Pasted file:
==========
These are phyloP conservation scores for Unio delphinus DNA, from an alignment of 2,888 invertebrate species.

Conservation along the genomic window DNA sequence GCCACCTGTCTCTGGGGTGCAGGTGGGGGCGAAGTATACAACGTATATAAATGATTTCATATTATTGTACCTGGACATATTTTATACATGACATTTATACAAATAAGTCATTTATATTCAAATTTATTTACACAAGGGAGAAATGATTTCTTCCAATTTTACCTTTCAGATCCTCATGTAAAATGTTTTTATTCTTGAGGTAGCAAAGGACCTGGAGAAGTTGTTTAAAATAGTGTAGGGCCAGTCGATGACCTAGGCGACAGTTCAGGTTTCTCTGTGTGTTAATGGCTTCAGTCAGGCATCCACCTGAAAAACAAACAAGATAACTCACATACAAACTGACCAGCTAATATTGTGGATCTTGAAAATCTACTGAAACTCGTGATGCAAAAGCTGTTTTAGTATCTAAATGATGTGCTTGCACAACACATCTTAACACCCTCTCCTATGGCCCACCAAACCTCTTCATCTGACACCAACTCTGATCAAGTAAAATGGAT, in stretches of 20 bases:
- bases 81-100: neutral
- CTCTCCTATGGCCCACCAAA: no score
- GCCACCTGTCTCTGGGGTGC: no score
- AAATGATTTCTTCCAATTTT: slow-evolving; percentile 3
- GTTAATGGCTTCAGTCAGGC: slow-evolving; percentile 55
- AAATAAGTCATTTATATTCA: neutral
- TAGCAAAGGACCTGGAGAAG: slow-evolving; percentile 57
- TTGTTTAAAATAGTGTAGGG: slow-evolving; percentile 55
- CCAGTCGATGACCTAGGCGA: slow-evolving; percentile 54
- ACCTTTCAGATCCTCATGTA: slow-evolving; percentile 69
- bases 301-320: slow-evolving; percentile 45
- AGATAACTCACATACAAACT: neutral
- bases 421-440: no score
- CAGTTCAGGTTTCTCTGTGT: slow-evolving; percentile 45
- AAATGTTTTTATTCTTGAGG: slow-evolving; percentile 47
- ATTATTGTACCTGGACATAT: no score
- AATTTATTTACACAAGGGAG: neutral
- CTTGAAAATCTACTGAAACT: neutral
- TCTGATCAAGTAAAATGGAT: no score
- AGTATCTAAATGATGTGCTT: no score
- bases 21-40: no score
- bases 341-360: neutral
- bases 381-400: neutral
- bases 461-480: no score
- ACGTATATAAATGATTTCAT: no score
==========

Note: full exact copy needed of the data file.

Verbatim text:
These are phyloP conservation scores for Unio delphinus DNA, from an alignment of 2,888 invertebrate species.

Conservation along the genomic window DNA sequence GCCACCTGTCTCTGGGGTGCAGGTGGGGGCGAAGTATACAACGTATATAAATGATTTCATATTATTGTACCTGGACATATTTTATACATGACATTTATACAAATAAGTCATTTATATTCAAATTTATTTACACAAGGGAGAAATGATTTCTTCCAATTTTACCTTTCAGATCCTCATGTAAAATGTTTTTATTCTTGAGGTAGCAAAGGACCTGGAGAAGTTGTTTAAAATAGTGTAGGGCCAGTCGATGACCTAGGCGACAGTTCAGGTTTCTCTGTGTGTTAATGGCTTCAGTCAGGCATCCACCTGAAAAACAAACAAGATAACTCACATACAAACTGACCAGCTAATATTGTGGATCTTGAAAATCTACTGAAACTCGTGATGCAAAAGCTGTTTTAGTATCTAAATGATGTGCTTGCACAACACATCTTAACACCCTCTCCTATGGCCCACCAAACCTCTTCATCTGACACCAACTCTGATCAAGTAAAATGGAT, in stretches of 20 bases:
- bases 81-100: neutral
- CTCTCCTATGGCCCACCAAA: no score
- GCCACCTGTCTCTGGGGTGC: no score
- AAATGATTTCTTCCAATTTT: slow-evolving; percentile 3
- GTTAATGGCTTCAGTCAGGC: slow-evolving; percentile 55
- AAATAAGTCATTTATATTCA: neutral
- TAGCAAAGGACCTGGAGAAG: slow-evolving; percentile 57
- TTGTTTAAAATAGTGTAGGG: slow-evolving; percentile 55
- CCAGTCGATGACCTAGGCGA: slow-evolving; percentile 54
- ACCTTTCAGATCCTCATGTA: slow-evolving; percentile 69
- bases 301-320: slow-evolving; percentile 45
- AGATAACTCACATACAAACT: neutral
- bases 421-440: no score
- CAGTTCAGGTTTCTCTGTGT: slow-evolving; percentile 45
- AAATGTTTTTATTCTTGAGG: slow-evolving; percentile 47
- ATTATTGTACCTGGACATAT: no score
- AATTTATTTACACAAGGGAG: neutral
- CTTGAAAATCTACTGAAACT: neutral
- TCTGATCAAGTAAAATGGAT: no score
- AGTATCTAAATGATGTGCTT: no score
- bases 21-40: no score
- bases 341-360: neutral
- bases 381-400: neutral
- bases 461-480: no score
- ACGTATATAAATGATTTCAT: no score